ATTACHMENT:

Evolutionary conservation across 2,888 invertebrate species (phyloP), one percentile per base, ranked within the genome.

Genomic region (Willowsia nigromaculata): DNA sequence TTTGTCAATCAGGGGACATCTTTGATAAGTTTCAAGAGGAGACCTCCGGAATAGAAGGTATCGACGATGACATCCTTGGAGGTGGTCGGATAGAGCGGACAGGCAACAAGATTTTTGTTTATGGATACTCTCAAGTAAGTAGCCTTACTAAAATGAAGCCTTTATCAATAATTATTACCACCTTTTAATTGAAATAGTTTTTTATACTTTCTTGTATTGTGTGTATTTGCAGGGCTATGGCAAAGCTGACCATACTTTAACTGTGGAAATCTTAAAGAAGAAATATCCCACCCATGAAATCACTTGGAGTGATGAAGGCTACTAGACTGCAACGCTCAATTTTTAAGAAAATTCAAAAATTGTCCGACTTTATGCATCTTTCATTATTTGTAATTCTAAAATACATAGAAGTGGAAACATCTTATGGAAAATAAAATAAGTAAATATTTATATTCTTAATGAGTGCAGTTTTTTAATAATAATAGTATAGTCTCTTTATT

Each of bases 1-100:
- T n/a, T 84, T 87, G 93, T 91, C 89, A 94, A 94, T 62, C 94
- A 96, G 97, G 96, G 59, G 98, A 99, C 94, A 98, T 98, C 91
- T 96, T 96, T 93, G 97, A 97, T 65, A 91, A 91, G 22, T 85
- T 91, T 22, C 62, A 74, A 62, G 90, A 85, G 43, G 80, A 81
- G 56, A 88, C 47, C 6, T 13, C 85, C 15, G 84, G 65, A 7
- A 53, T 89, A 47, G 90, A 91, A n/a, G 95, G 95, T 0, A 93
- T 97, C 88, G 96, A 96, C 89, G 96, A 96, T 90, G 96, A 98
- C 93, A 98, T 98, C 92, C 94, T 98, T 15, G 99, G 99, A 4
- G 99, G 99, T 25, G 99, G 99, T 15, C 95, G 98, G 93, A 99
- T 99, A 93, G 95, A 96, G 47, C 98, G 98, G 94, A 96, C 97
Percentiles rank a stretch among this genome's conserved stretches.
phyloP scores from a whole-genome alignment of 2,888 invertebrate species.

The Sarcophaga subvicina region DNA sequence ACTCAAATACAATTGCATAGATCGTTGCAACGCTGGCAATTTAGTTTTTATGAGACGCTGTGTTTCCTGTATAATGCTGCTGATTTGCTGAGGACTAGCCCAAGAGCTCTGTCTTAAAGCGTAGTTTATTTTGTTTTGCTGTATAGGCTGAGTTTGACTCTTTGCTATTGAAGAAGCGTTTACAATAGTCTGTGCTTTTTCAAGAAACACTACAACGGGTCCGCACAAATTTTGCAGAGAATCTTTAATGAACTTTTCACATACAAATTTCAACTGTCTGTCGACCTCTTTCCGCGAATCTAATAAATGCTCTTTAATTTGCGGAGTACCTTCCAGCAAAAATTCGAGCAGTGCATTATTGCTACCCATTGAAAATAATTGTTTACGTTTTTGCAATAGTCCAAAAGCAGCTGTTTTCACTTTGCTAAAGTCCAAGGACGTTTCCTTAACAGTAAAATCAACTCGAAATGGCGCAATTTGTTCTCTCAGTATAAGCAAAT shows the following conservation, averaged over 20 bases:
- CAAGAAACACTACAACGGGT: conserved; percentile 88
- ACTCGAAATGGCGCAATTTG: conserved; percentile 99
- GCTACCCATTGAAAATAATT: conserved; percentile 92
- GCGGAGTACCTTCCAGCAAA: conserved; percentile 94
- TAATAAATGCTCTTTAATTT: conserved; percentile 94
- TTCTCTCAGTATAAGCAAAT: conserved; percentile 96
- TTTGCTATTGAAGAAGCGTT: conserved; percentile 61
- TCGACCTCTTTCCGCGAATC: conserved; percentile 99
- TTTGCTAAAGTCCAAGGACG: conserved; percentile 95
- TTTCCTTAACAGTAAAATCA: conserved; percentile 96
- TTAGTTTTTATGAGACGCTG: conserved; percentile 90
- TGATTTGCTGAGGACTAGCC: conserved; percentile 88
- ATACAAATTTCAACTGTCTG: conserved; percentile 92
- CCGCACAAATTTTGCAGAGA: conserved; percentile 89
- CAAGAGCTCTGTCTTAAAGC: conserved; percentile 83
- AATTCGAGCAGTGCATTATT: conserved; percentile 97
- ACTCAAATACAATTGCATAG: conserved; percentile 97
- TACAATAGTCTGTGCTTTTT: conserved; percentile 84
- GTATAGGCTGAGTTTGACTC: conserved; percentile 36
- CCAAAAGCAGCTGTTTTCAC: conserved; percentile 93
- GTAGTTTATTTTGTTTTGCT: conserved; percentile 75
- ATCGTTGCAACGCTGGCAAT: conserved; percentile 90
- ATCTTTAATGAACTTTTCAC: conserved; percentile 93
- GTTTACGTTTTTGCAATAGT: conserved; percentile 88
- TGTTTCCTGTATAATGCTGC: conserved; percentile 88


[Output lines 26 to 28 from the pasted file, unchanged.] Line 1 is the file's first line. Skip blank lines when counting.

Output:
- TTTCCTTAACAGTAAAATCA: conserved; percentile 96
- TTAGTTTTTATGAGACGCTG: conserved; percentile 90
- TGATTTGCTGAGGACTAGCC: conserved; percentile 88